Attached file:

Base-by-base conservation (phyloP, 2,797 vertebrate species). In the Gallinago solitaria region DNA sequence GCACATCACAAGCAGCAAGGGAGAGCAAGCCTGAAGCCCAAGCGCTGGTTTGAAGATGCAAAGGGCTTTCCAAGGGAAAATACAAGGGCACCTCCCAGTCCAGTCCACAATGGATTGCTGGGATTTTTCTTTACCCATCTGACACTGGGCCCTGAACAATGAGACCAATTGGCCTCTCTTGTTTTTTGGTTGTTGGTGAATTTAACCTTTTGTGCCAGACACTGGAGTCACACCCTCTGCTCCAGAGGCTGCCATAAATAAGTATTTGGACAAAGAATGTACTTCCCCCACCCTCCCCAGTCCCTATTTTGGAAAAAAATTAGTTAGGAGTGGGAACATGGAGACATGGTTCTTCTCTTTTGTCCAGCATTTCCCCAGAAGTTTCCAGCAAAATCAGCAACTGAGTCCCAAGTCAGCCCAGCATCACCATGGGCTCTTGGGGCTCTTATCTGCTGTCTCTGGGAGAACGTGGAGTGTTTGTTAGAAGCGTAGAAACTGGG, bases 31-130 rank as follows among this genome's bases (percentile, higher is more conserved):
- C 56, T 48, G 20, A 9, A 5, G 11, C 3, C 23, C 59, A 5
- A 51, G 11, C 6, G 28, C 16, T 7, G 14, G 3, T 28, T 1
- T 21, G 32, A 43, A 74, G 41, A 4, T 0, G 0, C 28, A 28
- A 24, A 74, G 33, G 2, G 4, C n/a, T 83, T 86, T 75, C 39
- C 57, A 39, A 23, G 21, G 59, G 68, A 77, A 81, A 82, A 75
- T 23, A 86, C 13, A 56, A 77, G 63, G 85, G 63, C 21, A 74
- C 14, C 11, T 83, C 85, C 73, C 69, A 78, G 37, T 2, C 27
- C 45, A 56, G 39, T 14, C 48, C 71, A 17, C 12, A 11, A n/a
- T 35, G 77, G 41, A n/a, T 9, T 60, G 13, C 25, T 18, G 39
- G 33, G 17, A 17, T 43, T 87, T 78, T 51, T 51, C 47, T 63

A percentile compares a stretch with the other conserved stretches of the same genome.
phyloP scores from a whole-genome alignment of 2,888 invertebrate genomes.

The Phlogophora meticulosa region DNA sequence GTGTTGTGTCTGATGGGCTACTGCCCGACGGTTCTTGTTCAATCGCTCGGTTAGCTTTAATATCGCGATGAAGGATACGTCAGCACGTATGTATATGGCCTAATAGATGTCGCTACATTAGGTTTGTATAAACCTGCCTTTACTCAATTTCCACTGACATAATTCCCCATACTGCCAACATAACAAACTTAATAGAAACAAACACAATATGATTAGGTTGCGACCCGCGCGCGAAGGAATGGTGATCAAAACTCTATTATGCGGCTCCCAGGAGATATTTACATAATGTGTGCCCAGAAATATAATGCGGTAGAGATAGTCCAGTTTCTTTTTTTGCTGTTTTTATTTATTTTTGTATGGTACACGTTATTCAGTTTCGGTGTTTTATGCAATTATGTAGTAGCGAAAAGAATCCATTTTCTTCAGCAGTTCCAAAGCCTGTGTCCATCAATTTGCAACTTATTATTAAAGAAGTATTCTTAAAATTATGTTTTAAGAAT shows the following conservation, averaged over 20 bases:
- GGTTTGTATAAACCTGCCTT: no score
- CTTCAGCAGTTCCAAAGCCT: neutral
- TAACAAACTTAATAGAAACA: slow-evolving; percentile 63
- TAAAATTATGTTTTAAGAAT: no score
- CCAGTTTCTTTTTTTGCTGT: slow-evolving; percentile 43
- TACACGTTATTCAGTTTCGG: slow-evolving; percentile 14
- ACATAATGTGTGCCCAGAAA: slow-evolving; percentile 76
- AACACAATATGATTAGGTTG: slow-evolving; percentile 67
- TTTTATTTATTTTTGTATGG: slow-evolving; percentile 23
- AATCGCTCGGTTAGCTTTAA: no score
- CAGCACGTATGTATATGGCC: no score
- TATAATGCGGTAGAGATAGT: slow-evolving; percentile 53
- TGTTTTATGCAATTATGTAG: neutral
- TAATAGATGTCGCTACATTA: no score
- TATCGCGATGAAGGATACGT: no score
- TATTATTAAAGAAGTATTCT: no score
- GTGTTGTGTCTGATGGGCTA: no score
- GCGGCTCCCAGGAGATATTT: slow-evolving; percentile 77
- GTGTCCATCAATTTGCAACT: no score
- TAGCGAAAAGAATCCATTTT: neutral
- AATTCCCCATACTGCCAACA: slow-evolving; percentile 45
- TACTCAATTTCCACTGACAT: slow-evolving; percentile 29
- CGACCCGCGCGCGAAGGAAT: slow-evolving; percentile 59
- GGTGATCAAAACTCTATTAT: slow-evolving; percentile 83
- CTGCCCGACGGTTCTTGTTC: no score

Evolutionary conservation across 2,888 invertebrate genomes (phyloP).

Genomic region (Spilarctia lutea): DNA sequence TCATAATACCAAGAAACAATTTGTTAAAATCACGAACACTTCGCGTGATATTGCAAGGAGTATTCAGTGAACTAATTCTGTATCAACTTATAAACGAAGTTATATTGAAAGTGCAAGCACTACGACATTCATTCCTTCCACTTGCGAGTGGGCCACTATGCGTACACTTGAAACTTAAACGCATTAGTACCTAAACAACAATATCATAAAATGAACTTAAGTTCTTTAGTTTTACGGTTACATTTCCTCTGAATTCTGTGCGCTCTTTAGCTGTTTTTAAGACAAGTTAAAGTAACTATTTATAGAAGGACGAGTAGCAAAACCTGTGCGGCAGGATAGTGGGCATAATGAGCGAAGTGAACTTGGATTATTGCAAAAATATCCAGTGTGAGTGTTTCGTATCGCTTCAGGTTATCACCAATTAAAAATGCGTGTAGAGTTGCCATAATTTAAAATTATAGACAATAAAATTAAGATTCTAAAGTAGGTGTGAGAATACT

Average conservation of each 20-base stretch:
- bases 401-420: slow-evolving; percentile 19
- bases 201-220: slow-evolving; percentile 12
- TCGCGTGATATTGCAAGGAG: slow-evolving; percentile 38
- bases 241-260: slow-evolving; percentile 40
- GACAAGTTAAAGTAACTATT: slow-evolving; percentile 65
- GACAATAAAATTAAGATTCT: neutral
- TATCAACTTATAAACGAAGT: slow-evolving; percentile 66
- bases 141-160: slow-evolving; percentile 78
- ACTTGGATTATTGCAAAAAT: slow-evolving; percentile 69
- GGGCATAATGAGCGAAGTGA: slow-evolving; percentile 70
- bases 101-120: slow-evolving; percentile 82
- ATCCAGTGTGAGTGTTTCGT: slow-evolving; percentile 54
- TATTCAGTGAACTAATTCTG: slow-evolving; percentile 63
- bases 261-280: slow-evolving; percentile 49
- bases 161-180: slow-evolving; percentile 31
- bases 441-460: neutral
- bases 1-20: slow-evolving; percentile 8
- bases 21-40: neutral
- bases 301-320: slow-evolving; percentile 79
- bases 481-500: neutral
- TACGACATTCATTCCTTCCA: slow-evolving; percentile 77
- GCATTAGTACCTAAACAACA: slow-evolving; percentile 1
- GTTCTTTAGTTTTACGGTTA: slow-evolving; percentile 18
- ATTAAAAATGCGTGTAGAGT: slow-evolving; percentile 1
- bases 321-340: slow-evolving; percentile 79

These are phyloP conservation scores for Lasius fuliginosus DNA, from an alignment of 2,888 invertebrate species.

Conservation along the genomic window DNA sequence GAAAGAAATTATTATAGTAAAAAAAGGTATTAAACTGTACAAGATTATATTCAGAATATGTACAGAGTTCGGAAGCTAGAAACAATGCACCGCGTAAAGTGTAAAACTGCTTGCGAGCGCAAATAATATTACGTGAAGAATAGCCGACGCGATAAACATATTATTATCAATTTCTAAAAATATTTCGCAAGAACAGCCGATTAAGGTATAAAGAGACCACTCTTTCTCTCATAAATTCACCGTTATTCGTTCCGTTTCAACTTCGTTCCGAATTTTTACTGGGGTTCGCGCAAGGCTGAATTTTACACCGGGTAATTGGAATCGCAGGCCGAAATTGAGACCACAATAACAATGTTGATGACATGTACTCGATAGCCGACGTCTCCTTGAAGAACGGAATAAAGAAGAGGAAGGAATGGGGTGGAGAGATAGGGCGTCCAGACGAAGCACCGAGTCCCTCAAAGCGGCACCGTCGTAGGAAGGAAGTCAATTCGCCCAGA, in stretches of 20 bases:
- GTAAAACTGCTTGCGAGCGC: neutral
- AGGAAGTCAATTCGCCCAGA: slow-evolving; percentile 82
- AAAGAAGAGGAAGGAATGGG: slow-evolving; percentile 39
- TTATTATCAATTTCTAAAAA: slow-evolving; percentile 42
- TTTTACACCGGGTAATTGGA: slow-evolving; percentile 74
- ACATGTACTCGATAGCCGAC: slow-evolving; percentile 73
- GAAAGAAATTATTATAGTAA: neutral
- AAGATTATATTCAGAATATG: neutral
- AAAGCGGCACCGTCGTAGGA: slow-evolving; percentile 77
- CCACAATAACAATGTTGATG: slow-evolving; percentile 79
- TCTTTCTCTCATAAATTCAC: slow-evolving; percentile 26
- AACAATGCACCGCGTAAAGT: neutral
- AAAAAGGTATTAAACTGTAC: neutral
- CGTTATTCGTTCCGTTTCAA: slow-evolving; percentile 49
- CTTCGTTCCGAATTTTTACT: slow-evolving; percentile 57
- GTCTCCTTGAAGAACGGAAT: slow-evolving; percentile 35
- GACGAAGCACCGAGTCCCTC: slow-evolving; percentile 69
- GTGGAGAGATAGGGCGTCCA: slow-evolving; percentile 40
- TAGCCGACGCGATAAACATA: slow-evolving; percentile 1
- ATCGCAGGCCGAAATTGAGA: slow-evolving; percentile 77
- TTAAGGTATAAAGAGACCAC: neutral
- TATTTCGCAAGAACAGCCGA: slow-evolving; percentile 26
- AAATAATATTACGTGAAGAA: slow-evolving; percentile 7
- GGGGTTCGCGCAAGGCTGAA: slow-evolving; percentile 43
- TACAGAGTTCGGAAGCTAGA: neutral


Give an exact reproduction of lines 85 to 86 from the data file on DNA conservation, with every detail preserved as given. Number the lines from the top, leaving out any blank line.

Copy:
- GTCTCCTTGAAGAACGGAAT: slow-evolving; percentile 35
- GACGAAGCACCGAGTCCCTC: slow-evolving; percentile 69